In my last post, I wrote about what I termed the first generation and second generation solution to people search in enterprise. This time, I will describe what I call a “third generation” solution to the problem that will integration people search with your enterprise search solution.
This is the stage of people search in use within my current employer’s enterprise.
What I refer to as a third generation solution for people search is one where an employee’s profile (their directory entry, i.e., the set of information about a particular employee) becomes a viable and useful target within your enterprise search solution. That is, when a user performs a search using the pervasive “search box” (you do have one, right?), they should be able to expect to find their fellow workers in the results (obviously, depending on the particular terms used to do the search) along with any content that matches that.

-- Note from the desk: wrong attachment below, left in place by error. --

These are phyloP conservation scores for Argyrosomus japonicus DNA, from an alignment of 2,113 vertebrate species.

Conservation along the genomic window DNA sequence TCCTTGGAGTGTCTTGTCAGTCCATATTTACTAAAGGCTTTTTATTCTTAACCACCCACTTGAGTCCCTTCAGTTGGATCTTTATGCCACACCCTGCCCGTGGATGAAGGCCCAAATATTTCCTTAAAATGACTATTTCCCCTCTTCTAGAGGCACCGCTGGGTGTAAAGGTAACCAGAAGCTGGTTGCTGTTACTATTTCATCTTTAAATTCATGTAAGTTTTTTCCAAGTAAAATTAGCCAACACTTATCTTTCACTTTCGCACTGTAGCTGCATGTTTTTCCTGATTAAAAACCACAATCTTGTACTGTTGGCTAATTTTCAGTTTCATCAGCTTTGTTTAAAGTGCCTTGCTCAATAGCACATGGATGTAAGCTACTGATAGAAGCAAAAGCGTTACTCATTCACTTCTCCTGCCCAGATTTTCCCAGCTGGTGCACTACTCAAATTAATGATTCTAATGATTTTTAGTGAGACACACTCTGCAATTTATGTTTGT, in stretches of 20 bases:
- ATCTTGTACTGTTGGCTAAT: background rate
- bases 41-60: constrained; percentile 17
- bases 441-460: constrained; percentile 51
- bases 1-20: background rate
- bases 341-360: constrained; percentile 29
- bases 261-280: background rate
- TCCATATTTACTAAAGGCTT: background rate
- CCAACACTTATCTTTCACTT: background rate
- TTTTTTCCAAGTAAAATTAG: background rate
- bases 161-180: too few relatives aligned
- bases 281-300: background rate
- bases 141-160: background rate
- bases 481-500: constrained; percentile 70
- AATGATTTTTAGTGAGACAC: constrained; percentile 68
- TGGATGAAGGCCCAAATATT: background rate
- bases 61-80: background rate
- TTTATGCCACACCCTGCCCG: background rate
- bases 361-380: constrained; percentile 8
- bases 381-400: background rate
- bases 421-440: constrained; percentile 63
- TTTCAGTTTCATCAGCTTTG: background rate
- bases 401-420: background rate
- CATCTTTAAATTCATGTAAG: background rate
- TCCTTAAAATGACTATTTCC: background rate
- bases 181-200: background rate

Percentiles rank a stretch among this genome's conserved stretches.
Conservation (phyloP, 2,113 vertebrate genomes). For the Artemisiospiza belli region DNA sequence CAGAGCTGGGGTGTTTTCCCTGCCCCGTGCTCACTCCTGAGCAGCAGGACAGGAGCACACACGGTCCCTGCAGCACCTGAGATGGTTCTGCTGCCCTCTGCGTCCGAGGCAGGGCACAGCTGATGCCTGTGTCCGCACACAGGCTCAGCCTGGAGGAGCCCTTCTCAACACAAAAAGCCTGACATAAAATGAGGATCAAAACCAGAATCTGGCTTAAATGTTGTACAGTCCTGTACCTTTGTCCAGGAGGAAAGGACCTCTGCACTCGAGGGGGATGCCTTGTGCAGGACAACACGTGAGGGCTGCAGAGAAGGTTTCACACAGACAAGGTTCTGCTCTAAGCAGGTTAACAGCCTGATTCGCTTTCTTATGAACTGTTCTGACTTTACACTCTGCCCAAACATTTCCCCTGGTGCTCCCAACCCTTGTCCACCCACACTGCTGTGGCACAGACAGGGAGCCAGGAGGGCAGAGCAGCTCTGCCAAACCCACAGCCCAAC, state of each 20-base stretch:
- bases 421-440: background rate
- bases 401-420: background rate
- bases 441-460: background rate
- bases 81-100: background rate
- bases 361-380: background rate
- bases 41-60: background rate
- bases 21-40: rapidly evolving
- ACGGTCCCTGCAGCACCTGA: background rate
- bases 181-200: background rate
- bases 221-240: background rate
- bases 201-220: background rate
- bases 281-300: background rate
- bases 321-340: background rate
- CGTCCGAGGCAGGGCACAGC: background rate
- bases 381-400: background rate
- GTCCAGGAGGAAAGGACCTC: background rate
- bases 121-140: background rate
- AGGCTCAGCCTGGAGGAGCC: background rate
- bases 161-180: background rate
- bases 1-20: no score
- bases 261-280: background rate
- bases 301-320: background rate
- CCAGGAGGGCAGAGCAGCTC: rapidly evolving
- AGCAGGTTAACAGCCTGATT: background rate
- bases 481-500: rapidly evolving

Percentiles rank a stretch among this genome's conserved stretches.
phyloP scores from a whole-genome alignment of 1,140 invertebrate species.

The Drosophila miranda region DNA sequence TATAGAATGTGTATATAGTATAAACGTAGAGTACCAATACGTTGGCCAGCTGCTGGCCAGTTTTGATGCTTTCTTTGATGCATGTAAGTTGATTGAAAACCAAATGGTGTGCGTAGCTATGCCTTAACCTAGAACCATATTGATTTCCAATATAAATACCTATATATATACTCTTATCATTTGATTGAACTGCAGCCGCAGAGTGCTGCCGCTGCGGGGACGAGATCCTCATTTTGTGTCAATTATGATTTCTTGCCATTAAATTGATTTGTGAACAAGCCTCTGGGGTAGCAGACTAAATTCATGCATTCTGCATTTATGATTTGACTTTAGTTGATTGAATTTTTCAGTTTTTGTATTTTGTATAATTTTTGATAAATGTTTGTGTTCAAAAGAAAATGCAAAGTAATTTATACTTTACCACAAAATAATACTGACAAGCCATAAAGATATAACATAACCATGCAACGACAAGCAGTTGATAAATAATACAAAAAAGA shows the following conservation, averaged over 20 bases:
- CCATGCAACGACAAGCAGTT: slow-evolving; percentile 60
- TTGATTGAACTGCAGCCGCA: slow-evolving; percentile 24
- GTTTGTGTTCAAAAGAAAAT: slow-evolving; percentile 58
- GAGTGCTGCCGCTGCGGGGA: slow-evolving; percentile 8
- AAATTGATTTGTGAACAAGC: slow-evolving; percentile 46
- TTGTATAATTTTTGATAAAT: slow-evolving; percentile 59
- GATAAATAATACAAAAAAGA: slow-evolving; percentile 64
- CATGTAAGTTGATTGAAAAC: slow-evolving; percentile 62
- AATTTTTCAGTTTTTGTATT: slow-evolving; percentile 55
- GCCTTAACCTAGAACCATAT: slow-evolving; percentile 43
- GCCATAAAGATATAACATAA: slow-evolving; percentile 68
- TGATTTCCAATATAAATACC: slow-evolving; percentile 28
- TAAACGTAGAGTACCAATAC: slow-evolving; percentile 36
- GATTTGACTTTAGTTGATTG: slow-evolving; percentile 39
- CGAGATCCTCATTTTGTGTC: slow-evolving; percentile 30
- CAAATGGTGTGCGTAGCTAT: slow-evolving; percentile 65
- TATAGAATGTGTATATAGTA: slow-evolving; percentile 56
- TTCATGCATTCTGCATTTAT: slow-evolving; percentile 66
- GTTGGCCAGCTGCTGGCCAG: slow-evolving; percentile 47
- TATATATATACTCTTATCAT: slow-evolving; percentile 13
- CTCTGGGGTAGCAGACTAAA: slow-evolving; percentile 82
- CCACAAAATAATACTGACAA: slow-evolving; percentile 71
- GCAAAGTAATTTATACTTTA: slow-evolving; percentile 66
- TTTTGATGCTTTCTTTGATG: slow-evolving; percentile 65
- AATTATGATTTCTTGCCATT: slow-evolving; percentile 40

You remove the need for a searcher to know they need to look in another place (another application, i.e., the company’s yellow pages) and, instead, reinforce the primacy of that single search experience that brings everything together that a worker needs to do their job.
You also offer the full power of your enterprise search engine:
Below, you will find a discussion of the implementation process we used and the problems we encountered. It might be of use to you if you attempt this type of thing.
Before getting to that, though, I would like to discuss what I believe to be remaining issue with a third generation solution in order to set up my follow-up post on this topic, which will describe additional ideas to solving the “people finder” problem within an enterprise.